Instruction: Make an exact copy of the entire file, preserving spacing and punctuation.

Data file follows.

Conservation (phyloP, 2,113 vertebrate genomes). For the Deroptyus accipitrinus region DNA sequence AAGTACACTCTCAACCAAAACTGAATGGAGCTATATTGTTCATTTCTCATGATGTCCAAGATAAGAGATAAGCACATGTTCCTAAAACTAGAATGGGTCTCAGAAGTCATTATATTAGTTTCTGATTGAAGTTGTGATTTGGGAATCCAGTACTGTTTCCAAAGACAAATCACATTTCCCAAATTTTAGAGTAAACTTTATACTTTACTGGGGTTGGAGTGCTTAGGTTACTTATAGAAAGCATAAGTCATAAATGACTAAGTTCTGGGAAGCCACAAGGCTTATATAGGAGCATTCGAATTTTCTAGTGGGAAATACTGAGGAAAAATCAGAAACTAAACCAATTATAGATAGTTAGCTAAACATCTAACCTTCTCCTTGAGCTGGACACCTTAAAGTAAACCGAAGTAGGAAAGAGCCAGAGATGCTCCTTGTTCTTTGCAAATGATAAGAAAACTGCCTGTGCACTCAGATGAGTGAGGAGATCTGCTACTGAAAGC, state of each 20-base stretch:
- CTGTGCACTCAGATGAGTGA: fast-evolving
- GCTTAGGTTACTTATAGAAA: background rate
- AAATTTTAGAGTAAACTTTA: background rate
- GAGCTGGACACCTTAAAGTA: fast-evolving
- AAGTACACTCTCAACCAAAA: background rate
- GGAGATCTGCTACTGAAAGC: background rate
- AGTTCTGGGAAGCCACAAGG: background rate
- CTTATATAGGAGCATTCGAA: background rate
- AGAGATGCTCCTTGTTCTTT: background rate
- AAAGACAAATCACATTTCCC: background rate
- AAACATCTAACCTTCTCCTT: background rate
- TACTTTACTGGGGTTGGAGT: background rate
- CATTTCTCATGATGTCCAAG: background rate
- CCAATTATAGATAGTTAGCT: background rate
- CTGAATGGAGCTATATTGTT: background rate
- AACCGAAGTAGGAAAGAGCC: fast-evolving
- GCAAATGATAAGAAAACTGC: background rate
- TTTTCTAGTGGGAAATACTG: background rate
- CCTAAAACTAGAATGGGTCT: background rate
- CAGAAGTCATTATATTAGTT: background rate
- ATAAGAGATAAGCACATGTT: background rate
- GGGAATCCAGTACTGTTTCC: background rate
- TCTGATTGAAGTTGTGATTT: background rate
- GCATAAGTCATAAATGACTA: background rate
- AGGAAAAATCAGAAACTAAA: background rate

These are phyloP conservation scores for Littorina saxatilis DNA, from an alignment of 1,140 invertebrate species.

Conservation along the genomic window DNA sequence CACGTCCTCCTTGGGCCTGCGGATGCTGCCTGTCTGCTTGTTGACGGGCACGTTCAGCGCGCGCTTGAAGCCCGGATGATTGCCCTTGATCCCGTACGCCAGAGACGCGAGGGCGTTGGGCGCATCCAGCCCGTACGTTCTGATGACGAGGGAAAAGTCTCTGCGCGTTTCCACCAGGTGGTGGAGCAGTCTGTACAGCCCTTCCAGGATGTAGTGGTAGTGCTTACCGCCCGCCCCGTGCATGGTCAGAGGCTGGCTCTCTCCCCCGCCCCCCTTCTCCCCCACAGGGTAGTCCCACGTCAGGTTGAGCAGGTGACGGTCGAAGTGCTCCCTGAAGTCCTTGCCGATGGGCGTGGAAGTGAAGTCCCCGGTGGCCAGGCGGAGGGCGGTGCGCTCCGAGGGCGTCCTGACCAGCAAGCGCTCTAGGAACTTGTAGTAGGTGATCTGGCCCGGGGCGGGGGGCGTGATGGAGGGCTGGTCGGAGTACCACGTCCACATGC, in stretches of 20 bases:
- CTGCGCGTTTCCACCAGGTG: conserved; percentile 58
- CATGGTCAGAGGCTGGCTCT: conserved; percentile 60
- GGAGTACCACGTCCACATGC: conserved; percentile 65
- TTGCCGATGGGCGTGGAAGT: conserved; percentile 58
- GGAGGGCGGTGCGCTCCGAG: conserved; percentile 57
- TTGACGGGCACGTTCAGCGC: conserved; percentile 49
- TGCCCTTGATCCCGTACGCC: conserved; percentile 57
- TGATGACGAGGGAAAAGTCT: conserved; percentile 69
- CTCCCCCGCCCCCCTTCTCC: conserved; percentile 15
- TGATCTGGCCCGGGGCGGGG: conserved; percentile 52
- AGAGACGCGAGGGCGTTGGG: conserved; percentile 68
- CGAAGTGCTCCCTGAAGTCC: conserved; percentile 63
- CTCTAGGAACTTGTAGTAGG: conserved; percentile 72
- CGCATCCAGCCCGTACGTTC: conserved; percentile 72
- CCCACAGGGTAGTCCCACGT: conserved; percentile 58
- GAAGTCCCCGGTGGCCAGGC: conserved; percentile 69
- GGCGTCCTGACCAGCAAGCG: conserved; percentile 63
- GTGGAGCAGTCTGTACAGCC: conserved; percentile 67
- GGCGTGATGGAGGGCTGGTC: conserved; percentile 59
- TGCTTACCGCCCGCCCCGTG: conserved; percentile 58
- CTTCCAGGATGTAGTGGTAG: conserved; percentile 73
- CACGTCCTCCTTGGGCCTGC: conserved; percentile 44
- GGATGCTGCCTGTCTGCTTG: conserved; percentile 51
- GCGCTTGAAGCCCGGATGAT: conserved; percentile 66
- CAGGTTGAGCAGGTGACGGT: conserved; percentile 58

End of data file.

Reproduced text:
Conservation (phyloP, 2,113 vertebrate genomes). For the Deroptyus accipitrinus region DNA sequence AAGTACACTCTCAACCAAAACTGAATGGAGCTATATTGTTCATTTCTCATGATGTCCAAGATAAGAGATAAGCACATGTTCCTAAAACTAGAATGGGTCTCAGAAGTCATTATATTAGTTTCTGATTGAAGTTGTGATTTGGGAATCCAGTACTGTTTCCAAAGACAAATCACATTTCCCAAATTTTAGAGTAAACTTTATACTTTACTGGGGTTGGAGTGCTTAGGTTACTTATAGAAAGCATAAGTCATAAATGACTAAGTTCTGGGAAGCCACAAGGCTTATATAGGAGCATTCGAATTTTCTAGTGGGAAATACTGAGGAAAAATCAGAAACTAAACCAATTATAGATAGTTAGCTAAACATCTAACCTTCTCCTTGAGCTGGACACCTTAAAGTAAACCGAAGTAGGAAAGAGCCAGAGATGCTCCTTGTTCTTTGCAAATGATAAGAAAACTGCCTGTGCACTCAGATGAGTGAGGAGATCTGCTACTGAAAGC, state of each 20-base stretch:
- CTGTGCACTCAGATGAGTGA: fast-evolving
- GCTTAGGTTACTTATAGAAA: background rate
- AAATTTTAGAGTAAACTTTA: background rate
- GAGCTGGACACCTTAAAGTA: fast-evolving
- AAGTACACTCTCAACCAAAA: background rate
- GGAGATCTGCTACTGAAAGC: background rate
- AGTTCTGGGAAGCCACAAGG: background rate
- CTTATATAGGAGCATTCGAA: background rate
- AGAGATGCTCCTTGTTCTTT: background rate
- AAAGACAAATCACATTTCCC: background rate
- AAACATCTAACCTTCTCCTT: background rate
- TACTTTACTGGGGTTGGAGT: background rate
- CATTTCTCATGATGTCCAAG: background rate
- CCAATTATAGATAGTTAGCT: background rate
- CTGAATGGAGCTATATTGTT: background rate
- AACCGAAGTAGGAAAGAGCC: fast-evolving
- GCAAATGATAAGAAAACTGC: background rate
- TTTTCTAGTGGGAAATACTG: background rate
- CCTAAAACTAGAATGGGTCT: background rate
- CAGAAGTCATTATATTAGTT: background rate
- ATAAGAGATAAGCACATGTT: background rate
- GGGAATCCAGTACTGTTTCC: background rate
- TCTGATTGAAGTTGTGATTT: background rate
- GCATAAGTCATAAATGACTA: background rate
- AGGAAAAATCAGAAACTAAA: background rate

These are phyloP conservation scores for Littorina saxatilis DNA, from an alignment of 1,140 invertebrate species.

Conservation along the genomic window DNA sequence CACGTCCTCCTTGGGCCTGCGGATGCTGCCTGTCTGCTTGTTGACGGGCACGTTCAGCGCGCGCTTGAAGCCCGGATGATTGCCCTTGATCCCGTACGCCAGAGACGCGAGGGCGTTGGGCGCATCCAGCCCGTACGTTCTGATGACGAGGGAAAAGTCTCTGCGCGTTTCCACCAGGTGGTGGAGCAGTCTGTACAGCCCTTCCAGGATGTAGTGGTAGTGCTTACCGCCCGCCCCGTGCATGGTCAGAGGCTGGCTCTCTCCCCCGCCCCCCTTCTCCCCCACAGGGTAGTCCCACGTCAGGTTGAGCAGGTGACGGTCGAAGTGCTCCCTGAAGTCCTTGCCGATGGGCGTGGAAGTGAAGTCCCCGGTGGCCAGGCGGAGGGCGGTGCGCTCCGAGGGCGTCCTGACCAGCAAGCGCTCTAGGAACTTGTAGTAGGTGATCTGGCCCGGGGCGGGGGGCGTGATGGAGGGCTGGTCGGAGTACCACGTCCACATGC, in stretches of 20 bases:
- CTGCGCGTTTCCACCAGGTG: conserved; percentile 58
- CATGGTCAGAGGCTGGCTCT: conserved; percentile 60
- GGAGTACCACGTCCACATGC: conserved; percentile 65
- TTGCCGATGGGCGTGGAAGT: conserved; percentile 58
- GGAGGGCGGTGCGCTCCGAG: conserved; percentile 57
- TTGACGGGCACGTTCAGCGC: conserved; percentile 49
- TGCCCTTGATCCCGTACGCC: conserved; percentile 57
- TGATGACGAGGGAAAAGTCT: conserved; percentile 69
- CTCCCCCGCCCCCCTTCTCC: conserved; percentile 15
- TGATCTGGCCCGGGGCGGGG: conserved; percentile 52
- AGAGACGCGAGGGCGTTGGG: conserved; percentile 68
- CGAAGTGCTCCCTGAAGTCC: conserved; percentile 63
- CTCTAGGAACTTGTAGTAGG: conserved; percentile 72
- CGCATCCAGCCCGTACGTTC: conserved; percentile 72
- CCCACAGGGTAGTCCCACGT: conserved; percentile 58
- GAAGTCCCCGGTGGCCAGGC: conserved; percentile 69
- GGCGTCCTGACCAGCAAGCG: conserved; percentile 63
- GTGGAGCAGTCTGTACAGCC: conserved; percentile 67
- GGCGTGATGGAGGGCTGGTC: conserved; percentile 59
- TGCTTACCGCCCGCCCCGTG: conserved; percentile 58
- CTTCCAGGATGTAGTGGTAG: conserved; percentile 73
- CACGTCCTCCTTGGGCCTGC: conserved; percentile 44
- GGATGCTGCCTGTCTGCTTG: conserved; percentile 51
- GCGCTTGAAGCCCGGATGAT: conserved; percentile 66
- CAGGTTGAGCAGGTGACGGT: conserved; percentile 58